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  1. Re: Byron... Tyrek, maybe? I'm unclear on Byron's age, but Tyrek would be 15 at this point. Surely not a knight, but this is all presumably a deception. I also wanted to mention a thought on Saltpans. One meaning to the name is literally salt-bread, so I wonder if it relates symbolically to guest right or, by extension, to the Red Wedding. At both the RW and the raid on Saltpans we have blood shed by a "beast in human skin" (per Mariya Frey on Rorge misidentified as the Hound, and applies well to old Humanskin Bolton). Obviously, at the wedding Lord Frey not only allowed the atrocity but facilitated it. But Ser Cox of Saltpans did, at least in EB's eyes, have a duty to defend his smallfolk, much as Frey had a duty to protect his guests.
  2. Small but potentially important correction: The hot springs are not called black pools. The black pool beneath the weirwood in Winterfell's godswood is always cold, and seemingly bottomless.
  3. I've heard this theory and think there is wordplay that serves as a hint: Walys was "half maester" because his pop was Walgrave. I doubt I'm the first to suggest that. More tinfoily (and only related by parallelism to a bastard's name) is the idea that Qhorin Halfhand is Gerold Hightower. People have mentioned that he took a wound to the hand in the Kingswood. (Is there textual support for that hand wound, or is it just theorized, by the way?). More to the point, if we find out that Aegon V's Hand was a Hightower...It would be tough to dissuade me from Halfhand=White Bull.
  4. Sorry for being unclear. I think Varys took the name only because of the Master of Whisperers position, not because of the child smuggling. I think the child smuggling by Larys was included by George in order to make readers wonder about Varys.
  5. To be fair, OP said that Eastern names have vowels together, not that all names with vowels together are Eastern names. To the point, though, during the Dance of the Dragons there was a Master of Whisperers names Larys Strong (of Harrenhal) who supposedly spirited away the royal kids from King's Landing. The parallel is not exactly subtle, but I would guess that Varys took on his name as an homage to Larys when reaching Aerys' court as the new Master of Whisperers. Originally, it seems to be a Westerosi construction, so, good catch.
  6. Perhaps these are more asides than direct responses but: (a) The Baratheon name has always interested me. George has said that he intended the name to be pronounced as Bara-Theon. We also have "Bar" in Bar Emmon, which is an old Andal house. And "Theon" is a given name in the North (e.g. Theon Stark during the Andal invasion) and in the Iron Islands (much earlier, apparently). It makes me wonder whether both Bar and Theon are root words from a shared (GEotD?) ancestor of the Valyrians, Andals, and Westerosi First Men. The historical Bar Emmon named Togarion seems to be a cheeky hint that there are some interesting shared linguistic roots here. (b) Noble trueborn sons (and daughters?) of bastards would often alter their fathers' bastard names to indicate their own legitimacy (e.g. House Longwaters). We also know that over time, names become contracted. Such as "of the High Tower" to "Hightower" and "Karlon's Hold" to "Karhold" and "Karhold Starks" to "Karstarks." I've wondered whether the Lothstons could have a contracted name or an altered Vale bastard name. L-(?) o' th' Ston(e)? Just some thoughts.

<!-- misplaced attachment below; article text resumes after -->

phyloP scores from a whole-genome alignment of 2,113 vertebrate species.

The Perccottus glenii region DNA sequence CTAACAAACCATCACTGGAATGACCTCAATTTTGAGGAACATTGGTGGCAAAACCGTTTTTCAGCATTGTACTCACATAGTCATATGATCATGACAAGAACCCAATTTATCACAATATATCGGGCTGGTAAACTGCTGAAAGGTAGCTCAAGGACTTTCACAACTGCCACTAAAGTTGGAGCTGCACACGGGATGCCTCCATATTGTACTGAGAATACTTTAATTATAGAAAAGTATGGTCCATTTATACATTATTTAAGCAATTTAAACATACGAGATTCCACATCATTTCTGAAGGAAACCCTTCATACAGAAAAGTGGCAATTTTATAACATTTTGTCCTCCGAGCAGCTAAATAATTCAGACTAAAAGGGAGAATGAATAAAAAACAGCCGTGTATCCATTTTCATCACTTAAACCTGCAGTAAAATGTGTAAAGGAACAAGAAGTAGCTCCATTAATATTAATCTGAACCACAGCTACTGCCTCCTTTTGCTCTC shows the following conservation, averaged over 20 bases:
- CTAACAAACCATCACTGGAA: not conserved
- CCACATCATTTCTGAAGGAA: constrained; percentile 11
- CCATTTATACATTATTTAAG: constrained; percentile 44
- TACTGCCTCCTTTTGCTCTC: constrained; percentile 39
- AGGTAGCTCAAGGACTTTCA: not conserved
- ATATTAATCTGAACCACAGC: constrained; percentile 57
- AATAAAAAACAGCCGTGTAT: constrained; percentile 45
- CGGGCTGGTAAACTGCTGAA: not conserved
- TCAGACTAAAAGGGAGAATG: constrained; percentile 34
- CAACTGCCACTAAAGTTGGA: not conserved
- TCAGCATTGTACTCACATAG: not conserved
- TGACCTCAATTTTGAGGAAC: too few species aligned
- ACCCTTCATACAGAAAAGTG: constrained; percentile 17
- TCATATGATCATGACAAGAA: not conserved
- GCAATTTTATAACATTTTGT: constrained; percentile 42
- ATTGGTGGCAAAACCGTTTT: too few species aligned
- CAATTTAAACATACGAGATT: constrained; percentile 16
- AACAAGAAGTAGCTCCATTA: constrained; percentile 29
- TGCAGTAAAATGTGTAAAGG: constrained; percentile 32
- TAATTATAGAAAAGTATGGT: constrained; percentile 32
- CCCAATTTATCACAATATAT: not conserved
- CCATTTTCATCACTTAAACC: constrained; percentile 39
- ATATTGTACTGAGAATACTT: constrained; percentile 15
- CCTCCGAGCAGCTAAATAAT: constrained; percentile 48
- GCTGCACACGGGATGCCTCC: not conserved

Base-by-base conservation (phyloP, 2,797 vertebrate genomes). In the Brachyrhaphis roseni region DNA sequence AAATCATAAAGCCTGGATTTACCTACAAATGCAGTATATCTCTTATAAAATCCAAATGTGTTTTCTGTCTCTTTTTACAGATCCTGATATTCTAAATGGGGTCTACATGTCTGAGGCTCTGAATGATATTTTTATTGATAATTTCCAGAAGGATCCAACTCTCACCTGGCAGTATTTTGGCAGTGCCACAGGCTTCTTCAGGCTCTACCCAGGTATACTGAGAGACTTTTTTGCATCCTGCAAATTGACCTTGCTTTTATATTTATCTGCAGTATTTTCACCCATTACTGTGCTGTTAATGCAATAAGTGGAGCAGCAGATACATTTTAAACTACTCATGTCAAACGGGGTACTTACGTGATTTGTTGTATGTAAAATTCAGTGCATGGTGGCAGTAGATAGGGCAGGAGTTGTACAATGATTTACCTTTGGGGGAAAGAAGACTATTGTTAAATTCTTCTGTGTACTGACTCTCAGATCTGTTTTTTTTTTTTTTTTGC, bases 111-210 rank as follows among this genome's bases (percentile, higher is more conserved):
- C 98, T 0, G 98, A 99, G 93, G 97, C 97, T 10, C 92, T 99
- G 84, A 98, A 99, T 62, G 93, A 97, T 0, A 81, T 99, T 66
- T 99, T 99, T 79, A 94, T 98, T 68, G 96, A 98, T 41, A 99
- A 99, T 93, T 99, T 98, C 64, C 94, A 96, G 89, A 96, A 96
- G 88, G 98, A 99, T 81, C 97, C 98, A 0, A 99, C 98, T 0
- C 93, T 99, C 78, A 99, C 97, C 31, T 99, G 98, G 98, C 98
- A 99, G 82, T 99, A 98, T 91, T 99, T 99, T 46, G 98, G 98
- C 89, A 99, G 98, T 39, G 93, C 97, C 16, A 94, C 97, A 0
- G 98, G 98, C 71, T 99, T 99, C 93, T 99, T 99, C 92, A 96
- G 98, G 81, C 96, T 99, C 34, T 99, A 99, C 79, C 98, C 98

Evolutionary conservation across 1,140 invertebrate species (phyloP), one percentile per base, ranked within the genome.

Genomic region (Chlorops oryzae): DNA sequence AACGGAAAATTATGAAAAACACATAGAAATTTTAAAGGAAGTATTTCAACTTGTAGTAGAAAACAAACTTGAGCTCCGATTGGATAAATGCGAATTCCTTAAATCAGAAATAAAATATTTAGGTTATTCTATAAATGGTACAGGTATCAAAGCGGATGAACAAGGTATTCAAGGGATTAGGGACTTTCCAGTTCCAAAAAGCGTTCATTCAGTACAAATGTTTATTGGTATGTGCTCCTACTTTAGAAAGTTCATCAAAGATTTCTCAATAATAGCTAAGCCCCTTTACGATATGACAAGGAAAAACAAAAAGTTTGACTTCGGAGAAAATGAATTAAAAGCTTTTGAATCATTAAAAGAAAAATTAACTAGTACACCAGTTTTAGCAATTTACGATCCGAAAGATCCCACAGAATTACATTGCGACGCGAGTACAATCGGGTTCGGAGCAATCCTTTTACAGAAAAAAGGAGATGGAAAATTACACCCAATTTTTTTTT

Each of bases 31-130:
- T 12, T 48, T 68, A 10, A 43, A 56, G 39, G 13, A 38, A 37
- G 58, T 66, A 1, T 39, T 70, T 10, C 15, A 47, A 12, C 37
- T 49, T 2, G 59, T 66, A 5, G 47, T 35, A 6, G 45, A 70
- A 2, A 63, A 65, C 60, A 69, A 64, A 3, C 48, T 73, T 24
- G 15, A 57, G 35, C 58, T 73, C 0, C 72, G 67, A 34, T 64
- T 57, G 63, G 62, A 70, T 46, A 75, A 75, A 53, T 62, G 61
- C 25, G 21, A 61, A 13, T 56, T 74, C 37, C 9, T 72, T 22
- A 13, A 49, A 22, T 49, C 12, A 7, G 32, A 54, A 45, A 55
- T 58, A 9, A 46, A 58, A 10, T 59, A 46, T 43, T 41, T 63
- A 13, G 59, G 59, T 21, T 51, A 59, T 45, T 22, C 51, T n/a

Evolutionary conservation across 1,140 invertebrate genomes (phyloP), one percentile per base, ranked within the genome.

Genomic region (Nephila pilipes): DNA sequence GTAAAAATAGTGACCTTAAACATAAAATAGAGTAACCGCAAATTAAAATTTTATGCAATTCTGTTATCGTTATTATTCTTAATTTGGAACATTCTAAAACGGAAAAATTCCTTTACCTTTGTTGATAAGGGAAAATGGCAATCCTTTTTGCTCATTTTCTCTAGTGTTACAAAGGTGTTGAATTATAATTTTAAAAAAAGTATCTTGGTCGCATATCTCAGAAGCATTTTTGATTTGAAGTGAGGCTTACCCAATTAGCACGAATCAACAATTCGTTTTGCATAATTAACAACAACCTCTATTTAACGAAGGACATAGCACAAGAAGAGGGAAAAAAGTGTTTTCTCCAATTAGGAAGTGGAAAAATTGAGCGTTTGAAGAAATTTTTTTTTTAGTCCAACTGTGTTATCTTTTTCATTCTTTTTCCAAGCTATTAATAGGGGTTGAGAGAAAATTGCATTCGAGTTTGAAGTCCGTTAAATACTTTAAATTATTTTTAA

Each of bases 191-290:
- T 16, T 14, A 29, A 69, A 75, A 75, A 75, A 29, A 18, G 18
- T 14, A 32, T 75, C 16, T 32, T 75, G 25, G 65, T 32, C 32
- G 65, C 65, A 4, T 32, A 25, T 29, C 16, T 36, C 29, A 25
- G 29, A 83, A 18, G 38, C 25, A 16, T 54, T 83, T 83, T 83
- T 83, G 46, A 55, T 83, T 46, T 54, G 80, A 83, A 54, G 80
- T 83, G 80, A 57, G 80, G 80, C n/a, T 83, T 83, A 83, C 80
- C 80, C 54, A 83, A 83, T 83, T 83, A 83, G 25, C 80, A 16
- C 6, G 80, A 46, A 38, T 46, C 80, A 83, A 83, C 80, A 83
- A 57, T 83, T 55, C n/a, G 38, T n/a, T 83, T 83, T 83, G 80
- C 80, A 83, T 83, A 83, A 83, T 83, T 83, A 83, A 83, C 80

7. @Isobel Harper Yes, Tyrek's mother was a Marbrand, and his grandmother was a Marbrand, and his great-grandmother was Rohanne Webber, the Red Widow herself, who disappeared mysteriously a year after giving birth to her son Jason. Also, I wanted to point out some wordplay as a callback to another thread about Sansa's Lothston heritage with @Damon_Tor and @Seams, I think?. She was tricked into becoming a Vale bastard and was quite conflicted about going along with the ruse--she is indeed a "loath Stone." As for people as metals, Donal Noye described Renly as copper because he relies on appearance and dazzle (Robert as steel, and Stannis as iron). Perestan's adornments all seem to have to do with appearances (being adornments, plus...a mask) and the trappings of power (ring, rod). Just some thoughts.
  8. While we have a thread going... I had a vague memory of a character saying something about finding...something under every rock and leaf. Turns out it was this: At the time, Arya was speaking with Ned Dayne, who told her that Ned had loved Ashara. Snails are a threat to cabbage leaves. I'm not going anywhere with this, but I do think it's interesting.
  9. What? Why? Past Targaryens rode dragons with no Stark blood.
  10. How dare you suppose that Uthor of the High Tower--ahem, Uthor O'High--::KOF:: Azor Ahai is irrelevant! Joking, of course, but I will say that mToots's suspicion of UU's familial relation to Oberyn made me think that perhaps "Uthor" is an homage to our Hightower hero in honor of the Citadel that Oberyn (and maybe his ancestors) so cherished. Tooty may have a point. I personally prefer your Bolton connection. No reason both can't be true. Likely we'll never know, right?
  11. And speaking of Orpheus and inversion, Dany plays her own Orpheus after visiting the underworld of MMD's tent, escaping, and continually thinking that if she looks back she is lost.
  12. I'm late to the party here and posting from a phone, so excuse any formatting trouble! @LmL Your idea of a fiery origin for the NQ is at least alluded to in Dany's dream of Hizdahr giving her the icy manhood. I would also argue that Melisandre's attempts to seduce Jon count when you consider his position. Also, in reference to PKJ's bee-autiful observation about Melesa Florent, the same applies to Melisandre, and she most definitely has the poisonous gift thing going on.